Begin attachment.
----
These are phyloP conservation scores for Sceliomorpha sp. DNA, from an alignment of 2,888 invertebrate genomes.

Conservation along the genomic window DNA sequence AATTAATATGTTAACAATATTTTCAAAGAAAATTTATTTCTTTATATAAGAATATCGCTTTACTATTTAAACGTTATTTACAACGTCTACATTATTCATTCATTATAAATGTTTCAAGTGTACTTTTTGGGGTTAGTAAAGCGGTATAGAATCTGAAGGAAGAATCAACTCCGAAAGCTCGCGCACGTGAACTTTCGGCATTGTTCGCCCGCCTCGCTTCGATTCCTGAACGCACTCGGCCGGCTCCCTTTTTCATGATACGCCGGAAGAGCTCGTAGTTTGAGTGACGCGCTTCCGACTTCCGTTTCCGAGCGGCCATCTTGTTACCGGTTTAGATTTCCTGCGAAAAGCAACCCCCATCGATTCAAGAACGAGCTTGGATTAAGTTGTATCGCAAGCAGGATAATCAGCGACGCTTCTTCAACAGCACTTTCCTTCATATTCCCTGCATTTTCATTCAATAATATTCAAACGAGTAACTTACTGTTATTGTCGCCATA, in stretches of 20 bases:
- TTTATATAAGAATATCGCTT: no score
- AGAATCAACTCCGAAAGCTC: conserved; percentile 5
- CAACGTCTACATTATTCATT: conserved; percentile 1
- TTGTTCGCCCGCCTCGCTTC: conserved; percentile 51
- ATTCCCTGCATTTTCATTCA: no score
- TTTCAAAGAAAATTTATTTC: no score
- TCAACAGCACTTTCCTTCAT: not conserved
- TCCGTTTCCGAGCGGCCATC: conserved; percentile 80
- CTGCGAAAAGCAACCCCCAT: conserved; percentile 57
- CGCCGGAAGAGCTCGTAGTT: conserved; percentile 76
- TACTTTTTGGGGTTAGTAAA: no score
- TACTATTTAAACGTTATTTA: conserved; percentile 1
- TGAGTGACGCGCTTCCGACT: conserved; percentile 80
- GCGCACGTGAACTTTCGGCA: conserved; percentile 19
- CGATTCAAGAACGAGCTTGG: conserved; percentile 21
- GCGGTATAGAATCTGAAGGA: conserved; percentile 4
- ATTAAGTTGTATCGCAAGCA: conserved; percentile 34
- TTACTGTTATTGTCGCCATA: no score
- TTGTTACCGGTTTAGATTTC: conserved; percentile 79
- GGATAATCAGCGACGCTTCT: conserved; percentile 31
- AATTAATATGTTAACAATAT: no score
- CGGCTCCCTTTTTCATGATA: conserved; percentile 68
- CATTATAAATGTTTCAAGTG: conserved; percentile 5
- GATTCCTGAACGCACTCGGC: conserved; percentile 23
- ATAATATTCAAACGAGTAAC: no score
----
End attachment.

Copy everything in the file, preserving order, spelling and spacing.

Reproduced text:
These are phyloP conservation scores for Sceliomorpha sp. DNA, from an alignment of 2,888 invertebrate genomes.

Conservation along the genomic window DNA sequence AATTAATATGTTAACAATATTTTCAAAGAAAATTTATTTCTTTATATAAGAATATCGCTTTACTATTTAAACGTTATTTACAACGTCTACATTATTCATTCATTATAAATGTTTCAAGTGTACTTTTTGGGGTTAGTAAAGCGGTATAGAATCTGAAGGAAGAATCAACTCCGAAAGCTCGCGCACGTGAACTTTCGGCATTGTTCGCCCGCCTCGCTTCGATTCCTGAACGCACTCGGCCGGCTCCCTTTTTCATGATACGCCGGAAGAGCTCGTAGTTTGAGTGACGCGCTTCCGACTTCCGTTTCCGAGCGGCCATCTTGTTACCGGTTTAGATTTCCTGCGAAAAGCAACCCCCATCGATTCAAGAACGAGCTTGGATTAAGTTGTATCGCAAGCAGGATAATCAGCGACGCTTCTTCAACAGCACTTTCCTTCATATTCCCTGCATTTTCATTCAATAATATTCAAACGAGTAACTTACTGTTATTGTCGCCATA, in stretches of 20 bases:
- TTTATATAAGAATATCGCTT: no score
- AGAATCAACTCCGAAAGCTC: conserved; percentile 5
- CAACGTCTACATTATTCATT: conserved; percentile 1
- TTGTTCGCCCGCCTCGCTTC: conserved; percentile 51
- ATTCCCTGCATTTTCATTCA: no score
- TTTCAAAGAAAATTTATTTC: no score
- TCAACAGCACTTTCCTTCAT: not conserved
- TCCGTTTCCGAGCGGCCATC: conserved; percentile 80
- CTGCGAAAAGCAACCCCCAT: conserved; percentile 57
- CGCCGGAAGAGCTCGTAGTT: conserved; percentile 76
- TACTTTTTGGGGTTAGTAAA: no score
- TACTATTTAAACGTTATTTA: conserved; percentile 1
- TGAGTGACGCGCTTCCGACT: conserved; percentile 80
- GCGCACGTGAACTTTCGGCA: conserved; percentile 19
- CGATTCAAGAACGAGCTTGG: conserved; percentile 21
- GCGGTATAGAATCTGAAGGA: conserved; percentile 4
- ATTAAGTTGTATCGCAAGCA: conserved; percentile 34
- TTACTGTTATTGTCGCCATA: no score
- TTGTTACCGGTTTAGATTTC: conserved; percentile 79
- GGATAATCAGCGACGCTTCT: conserved; percentile 31
- AATTAATATGTTAACAATAT: no score
- CGGCTCCCTTTTTCATGATA: conserved; percentile 68
- CATTATAAATGTTTCAAGTG: conserved; percentile 5
- GATTCCTGAACGCACTCGGC: conserved; percentile 23
- ATAATATTCAAACGAGTAAC: no score